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More on Matte Carbon Care and Avoiding the No. 1 Bike Touring Mistake

In last week’s column about cleaning and polishing carbon bicycles with matte finishes, we asked you  for bicycle-specific products (since the only ones I provided came from the automobile industry). Kudos to Michael Metzger from Burke, Virginia, who was the first to tell me about White Lightning’s Matte Finisher (photo). Mike’s comment was followed by an email from Daniel Rowe from Finish Line USA, which also owns White Lightning bicycle care products. 

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Basic Carbon Bicycle Care Tips

The idea to provide tips for keeping your carbon bicycle safe and looking good came from a question my new Spokesman Bicycles teammate, Chris, asked on our Wednesday torture session. To help Chris and you keep your carbon bicycles and components safe and beautiful over the years, I’ve put together a few tips below that fall under 9 main categories. I’ll start by explaining how Chris made his chip disappear, because he did a swell job.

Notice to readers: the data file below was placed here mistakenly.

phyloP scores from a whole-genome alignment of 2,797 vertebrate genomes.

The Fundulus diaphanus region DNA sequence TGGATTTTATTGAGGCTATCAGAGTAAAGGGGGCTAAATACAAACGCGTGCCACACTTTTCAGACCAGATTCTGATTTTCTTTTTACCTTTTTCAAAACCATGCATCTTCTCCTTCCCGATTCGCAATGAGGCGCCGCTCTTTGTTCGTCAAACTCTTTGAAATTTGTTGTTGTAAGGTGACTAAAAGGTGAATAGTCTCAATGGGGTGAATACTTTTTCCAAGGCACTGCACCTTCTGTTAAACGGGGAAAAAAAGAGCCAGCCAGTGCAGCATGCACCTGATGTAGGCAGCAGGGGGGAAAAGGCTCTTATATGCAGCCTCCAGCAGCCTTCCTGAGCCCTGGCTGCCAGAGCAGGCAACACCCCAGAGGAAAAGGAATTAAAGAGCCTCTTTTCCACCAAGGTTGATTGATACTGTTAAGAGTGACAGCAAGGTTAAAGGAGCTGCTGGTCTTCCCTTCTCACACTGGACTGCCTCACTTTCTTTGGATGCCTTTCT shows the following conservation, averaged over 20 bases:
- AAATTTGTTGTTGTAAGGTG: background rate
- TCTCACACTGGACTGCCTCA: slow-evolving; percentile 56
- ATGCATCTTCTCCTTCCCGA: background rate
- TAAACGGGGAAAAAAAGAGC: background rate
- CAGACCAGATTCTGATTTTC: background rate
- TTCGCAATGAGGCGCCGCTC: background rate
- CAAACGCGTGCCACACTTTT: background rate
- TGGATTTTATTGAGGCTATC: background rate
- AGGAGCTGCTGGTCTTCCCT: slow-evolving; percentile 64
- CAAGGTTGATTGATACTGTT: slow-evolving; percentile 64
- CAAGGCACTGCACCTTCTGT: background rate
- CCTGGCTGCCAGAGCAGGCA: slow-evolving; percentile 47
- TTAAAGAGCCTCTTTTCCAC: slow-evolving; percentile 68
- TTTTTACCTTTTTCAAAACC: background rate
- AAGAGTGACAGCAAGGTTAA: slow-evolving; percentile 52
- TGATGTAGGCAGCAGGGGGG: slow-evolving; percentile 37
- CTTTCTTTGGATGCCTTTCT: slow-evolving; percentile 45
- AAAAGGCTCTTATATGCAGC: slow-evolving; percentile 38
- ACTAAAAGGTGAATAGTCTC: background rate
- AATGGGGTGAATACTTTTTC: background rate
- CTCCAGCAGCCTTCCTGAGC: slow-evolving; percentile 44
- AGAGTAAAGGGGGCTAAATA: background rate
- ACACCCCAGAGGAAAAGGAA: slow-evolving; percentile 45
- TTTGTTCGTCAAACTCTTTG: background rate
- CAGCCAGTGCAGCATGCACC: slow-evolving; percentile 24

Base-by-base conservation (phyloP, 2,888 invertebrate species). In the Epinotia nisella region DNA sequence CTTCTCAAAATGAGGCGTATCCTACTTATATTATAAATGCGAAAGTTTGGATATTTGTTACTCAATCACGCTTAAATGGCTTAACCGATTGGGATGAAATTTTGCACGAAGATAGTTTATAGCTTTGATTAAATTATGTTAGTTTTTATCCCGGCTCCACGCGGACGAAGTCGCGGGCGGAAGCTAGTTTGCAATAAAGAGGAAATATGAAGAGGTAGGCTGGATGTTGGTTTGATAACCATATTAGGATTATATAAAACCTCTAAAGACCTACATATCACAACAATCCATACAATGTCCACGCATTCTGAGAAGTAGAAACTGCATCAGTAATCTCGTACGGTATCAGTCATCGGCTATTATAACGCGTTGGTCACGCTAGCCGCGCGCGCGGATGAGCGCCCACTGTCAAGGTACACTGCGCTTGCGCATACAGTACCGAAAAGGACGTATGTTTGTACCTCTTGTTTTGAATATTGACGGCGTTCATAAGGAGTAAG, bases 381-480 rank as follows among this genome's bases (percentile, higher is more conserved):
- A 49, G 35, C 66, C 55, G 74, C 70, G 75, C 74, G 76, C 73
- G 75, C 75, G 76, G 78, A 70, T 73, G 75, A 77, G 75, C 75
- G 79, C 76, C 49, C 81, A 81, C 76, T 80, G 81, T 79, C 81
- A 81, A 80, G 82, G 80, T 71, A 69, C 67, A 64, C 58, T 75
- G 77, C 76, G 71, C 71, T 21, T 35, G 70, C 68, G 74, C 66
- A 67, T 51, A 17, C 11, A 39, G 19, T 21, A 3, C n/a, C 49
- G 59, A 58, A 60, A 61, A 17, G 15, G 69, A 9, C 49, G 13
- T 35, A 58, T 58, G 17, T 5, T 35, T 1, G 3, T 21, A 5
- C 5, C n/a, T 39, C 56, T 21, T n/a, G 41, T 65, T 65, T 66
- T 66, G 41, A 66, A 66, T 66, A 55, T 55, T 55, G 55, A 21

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Upgrading Components Series: Part 9 - Fine-Tune & Hit The Road!

This is the final installment of our upgrading components series. If you’ve successfully completed the previous 8 steps, your upgraded 11-speed thoroughbred is almost ready to rule the road. All that’s left is fine-tuning the brakes and derailleurs, checking your work, a test ride to ensure your adjustments are spot-on and any final tweaks. Let’s get started. 

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Upgrading Components Series: Part 8 - Fitting the Cables

Recapping how far we’ve come in the previous 7 installments of this series: all the new 11-speed parts are on your road rocket. All that’s left is hooking the levers to the brakes and derailleurs by sizing, routing, connecting, stretching, tightening and capping the cable and housings. Next week will be the final check and tune-up, and you’ll be riding in style! My first rule of cables and housings is to stick with the ones provided by the manufacturer of your components, i.e. Shimano, Campagnolo or SRAM.